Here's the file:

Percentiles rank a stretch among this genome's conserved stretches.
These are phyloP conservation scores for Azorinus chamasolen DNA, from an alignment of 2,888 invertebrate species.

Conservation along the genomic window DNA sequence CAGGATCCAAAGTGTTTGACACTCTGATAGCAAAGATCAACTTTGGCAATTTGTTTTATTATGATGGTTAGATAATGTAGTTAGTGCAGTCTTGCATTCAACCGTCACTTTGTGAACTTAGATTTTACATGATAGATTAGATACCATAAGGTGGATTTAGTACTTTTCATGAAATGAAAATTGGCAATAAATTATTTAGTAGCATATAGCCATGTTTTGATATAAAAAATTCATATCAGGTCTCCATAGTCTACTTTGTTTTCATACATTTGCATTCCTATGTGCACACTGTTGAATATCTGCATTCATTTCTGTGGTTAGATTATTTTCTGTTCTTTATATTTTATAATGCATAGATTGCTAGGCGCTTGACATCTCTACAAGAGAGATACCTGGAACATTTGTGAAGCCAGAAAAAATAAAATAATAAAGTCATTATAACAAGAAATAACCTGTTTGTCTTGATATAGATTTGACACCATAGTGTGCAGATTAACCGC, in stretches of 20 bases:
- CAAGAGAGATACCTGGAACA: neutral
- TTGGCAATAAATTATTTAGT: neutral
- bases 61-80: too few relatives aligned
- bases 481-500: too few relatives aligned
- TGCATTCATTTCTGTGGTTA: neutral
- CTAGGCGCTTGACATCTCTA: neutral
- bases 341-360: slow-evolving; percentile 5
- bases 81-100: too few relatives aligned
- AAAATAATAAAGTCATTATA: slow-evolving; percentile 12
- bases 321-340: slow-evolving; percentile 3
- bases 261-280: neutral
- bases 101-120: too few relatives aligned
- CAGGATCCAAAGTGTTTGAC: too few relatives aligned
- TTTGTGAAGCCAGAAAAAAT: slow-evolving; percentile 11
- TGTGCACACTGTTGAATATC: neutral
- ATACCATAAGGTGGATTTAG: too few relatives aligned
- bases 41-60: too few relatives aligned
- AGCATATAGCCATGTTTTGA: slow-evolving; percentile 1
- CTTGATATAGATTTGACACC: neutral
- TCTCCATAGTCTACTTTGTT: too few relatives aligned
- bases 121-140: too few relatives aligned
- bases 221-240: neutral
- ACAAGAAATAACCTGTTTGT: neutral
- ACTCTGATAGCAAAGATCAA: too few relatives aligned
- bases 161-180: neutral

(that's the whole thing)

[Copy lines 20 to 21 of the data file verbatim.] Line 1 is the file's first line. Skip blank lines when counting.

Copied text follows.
- bases 41-60: too few relatives aligned
- AGCATATAGCCATGTTTTGA: slow-evolving; percentile 1